Br0kenTeleph0n3

Following the broadband money

Auditor General seeks value in £425m Welsh broadband projects

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wales-welsh-flag-16-pThe Auditor General for Wales has begun a review of Superfast Cymru, the Welsh government’s £425m investment (half from BT) in high speed broadband infrastructure, seeking value for money.

He has postponed a study of public sector broadband aggregation (PSBA) in favour of the value for money review, which is due out by the end of the year.

The study will try to answer three questions:

  • Does the Welsh government have a coherent strategy for investing in high speed broadband infrastructure in Wales?
  • Does the Welsh government have robust contractual arrangements for Superfast Cymru?
  • Are the Welsh government’s high speed broadband programmes likely to achieve the intended benefits?

In scope is the effectiveness of the government’s strategy and targets; the programme’s financial planning and governance; the contractual arrangements with BT; the procurement processes, risk management arrangements, and the monitoring and evaluation of the contract.

Not in scope is the propriety of having BT staff represent the Welsh government’s fund-raising effort in Europe, says Rachel Moss, head of communications at the Auditor General’s office.

The question of a possible conflict of interest in having Ann Beynon, BT director of Wales, sit on the European Programmes Partnership Forum in the Welsh European Funding Office was questioned in March 2013. £90m of the money for Superfast Cymru comes from the European Regional Development Fund (ERDF.)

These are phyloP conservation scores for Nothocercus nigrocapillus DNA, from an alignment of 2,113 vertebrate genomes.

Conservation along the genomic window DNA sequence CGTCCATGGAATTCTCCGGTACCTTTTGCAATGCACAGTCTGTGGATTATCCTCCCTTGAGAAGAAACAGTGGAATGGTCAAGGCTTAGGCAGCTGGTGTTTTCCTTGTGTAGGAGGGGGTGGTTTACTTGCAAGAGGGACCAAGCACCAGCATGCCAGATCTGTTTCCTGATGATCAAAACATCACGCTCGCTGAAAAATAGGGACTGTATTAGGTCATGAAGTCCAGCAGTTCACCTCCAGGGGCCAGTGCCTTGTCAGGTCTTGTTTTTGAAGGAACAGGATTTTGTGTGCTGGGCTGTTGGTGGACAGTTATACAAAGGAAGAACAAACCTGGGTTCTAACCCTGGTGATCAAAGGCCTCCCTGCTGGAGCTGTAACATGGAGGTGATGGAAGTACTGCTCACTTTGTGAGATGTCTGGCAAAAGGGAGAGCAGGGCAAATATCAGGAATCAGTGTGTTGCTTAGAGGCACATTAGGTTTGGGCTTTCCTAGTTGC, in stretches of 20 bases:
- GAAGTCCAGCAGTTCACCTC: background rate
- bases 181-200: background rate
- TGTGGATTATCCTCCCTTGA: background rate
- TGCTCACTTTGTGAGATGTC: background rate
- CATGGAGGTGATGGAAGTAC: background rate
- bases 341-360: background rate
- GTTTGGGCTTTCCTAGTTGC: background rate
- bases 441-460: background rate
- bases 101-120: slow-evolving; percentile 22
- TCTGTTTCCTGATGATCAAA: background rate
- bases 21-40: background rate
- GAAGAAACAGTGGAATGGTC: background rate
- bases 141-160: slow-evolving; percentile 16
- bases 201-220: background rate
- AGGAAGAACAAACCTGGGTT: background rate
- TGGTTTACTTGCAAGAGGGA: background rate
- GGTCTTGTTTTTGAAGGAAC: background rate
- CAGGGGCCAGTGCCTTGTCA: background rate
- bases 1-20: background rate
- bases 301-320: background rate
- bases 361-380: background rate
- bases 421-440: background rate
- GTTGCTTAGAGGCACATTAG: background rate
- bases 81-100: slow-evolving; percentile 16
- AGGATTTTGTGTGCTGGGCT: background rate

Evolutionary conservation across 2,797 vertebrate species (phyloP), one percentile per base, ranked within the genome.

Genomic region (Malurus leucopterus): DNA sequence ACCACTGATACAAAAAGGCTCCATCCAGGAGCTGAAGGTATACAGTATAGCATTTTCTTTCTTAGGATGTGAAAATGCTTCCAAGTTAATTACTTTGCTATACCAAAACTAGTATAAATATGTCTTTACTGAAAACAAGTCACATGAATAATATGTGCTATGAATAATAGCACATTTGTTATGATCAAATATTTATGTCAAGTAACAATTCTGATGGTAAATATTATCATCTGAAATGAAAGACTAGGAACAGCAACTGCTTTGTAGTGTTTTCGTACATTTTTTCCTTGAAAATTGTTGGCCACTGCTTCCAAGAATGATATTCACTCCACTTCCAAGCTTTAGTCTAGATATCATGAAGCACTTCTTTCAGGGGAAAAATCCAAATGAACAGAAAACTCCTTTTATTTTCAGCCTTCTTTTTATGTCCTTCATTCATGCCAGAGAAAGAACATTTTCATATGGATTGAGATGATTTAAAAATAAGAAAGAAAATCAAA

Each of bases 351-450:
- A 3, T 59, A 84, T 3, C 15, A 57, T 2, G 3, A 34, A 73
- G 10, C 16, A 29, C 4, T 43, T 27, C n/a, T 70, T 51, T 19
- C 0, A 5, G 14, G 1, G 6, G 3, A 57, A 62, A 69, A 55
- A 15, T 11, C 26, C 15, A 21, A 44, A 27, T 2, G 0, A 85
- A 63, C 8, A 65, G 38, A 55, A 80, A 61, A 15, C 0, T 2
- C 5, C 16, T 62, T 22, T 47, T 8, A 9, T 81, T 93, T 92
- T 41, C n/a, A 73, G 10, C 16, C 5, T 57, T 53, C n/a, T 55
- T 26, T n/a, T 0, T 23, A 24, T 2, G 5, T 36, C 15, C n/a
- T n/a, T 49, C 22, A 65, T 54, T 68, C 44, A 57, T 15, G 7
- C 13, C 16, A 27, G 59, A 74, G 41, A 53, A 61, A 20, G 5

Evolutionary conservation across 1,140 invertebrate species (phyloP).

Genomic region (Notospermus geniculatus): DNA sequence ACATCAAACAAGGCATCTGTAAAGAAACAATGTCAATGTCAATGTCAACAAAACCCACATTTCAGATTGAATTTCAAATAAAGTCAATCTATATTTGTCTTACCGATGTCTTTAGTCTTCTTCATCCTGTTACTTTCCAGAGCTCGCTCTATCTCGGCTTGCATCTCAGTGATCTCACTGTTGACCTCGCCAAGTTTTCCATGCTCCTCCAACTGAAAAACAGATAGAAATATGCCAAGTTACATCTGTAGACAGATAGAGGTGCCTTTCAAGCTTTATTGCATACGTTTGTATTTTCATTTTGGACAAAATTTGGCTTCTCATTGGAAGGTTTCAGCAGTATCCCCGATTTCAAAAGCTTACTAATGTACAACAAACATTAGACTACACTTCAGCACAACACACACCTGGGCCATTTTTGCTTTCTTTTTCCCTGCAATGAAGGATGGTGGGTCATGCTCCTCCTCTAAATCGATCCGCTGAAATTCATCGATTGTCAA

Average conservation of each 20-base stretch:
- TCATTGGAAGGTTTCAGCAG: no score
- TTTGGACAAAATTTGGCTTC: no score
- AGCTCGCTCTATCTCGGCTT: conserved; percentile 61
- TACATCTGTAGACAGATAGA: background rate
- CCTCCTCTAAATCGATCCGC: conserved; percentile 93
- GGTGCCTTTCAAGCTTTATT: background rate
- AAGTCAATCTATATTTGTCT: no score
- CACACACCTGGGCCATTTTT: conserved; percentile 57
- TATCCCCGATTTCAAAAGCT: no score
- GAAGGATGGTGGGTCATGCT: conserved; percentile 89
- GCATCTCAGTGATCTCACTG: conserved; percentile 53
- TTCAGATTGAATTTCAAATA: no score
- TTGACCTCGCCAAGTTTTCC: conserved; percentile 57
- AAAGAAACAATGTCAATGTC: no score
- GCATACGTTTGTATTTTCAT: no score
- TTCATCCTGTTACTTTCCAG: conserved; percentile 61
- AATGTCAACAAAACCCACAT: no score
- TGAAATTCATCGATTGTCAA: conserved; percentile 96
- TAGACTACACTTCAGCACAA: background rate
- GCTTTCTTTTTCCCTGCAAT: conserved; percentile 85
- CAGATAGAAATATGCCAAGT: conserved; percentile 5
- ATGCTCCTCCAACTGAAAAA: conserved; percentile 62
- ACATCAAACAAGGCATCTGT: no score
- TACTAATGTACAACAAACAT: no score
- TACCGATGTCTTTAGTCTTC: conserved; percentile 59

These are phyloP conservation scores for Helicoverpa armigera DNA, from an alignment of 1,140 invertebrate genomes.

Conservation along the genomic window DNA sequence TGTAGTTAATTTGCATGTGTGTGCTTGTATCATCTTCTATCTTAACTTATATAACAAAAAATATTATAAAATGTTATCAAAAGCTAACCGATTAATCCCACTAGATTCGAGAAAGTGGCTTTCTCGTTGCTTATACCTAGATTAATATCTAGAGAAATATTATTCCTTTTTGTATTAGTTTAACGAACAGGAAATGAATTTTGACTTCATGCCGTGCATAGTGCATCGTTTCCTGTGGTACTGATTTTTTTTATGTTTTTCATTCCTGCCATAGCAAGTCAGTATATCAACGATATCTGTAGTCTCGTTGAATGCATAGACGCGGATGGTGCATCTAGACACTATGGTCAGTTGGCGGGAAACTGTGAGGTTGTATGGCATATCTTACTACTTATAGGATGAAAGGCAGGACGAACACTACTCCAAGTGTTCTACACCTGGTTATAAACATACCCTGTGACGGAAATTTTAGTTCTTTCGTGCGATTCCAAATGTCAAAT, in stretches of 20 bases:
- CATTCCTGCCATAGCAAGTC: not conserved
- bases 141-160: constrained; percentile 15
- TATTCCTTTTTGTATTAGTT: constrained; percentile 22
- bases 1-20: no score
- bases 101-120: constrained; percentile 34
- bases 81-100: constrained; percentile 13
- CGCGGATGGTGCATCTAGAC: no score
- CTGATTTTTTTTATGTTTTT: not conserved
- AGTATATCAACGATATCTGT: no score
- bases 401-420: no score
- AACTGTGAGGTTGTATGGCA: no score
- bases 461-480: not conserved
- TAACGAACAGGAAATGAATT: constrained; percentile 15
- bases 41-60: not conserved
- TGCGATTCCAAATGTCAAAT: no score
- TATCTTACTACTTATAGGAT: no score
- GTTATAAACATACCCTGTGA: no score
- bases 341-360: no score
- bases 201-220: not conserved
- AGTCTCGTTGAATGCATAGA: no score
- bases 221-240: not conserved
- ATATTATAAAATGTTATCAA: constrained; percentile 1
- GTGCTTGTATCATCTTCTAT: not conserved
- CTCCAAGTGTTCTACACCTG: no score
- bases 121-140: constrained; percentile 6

At the time the Audit Office said, “We need to establish the risks arising from any real or perceived conflicts of interest, how they have been managed and the extent to which appropriate declarations of interest have been made.”

The value for money review follows the National Audit Office’s scathing review of the UK government’s next generation broadband programme overseen by Broadband Delivery UK (BDUK). The NAO said there was no clear way to assess whether taxpayers would see value for money, and the £1.2bn they were giving BT would strengthen BT’s monopoly.

The review also follows a damning critique of the Superfast Cymru contract with BT by broadband consultant Richard Brown. “BT will deliver exactly what it contracted for, which is 95% of homes passed,” he said.

BT’s local network subsidiary Openreach is expected to lay 17,500km optical fibre and install around 3,000 new fibre broadband cabinets in parts of the country not covered by BT’s commercial plans. The government hopes to cover 96 per cent of the population.

Asked why the study is being done now, despite criticism of the project and its process before the contract was awarded, Moss said, “It would have been premature to carry out a review of this nature before the contract was signed – this would be straying into policy decisions which are not matters for the Auditor General, and limited evidence would have been available on the likelihood of the project delivering its intended benefits. The current timing of the study allows for a broader examination of the likely impact of the Welsh Government’s investment in broadband infrastructure.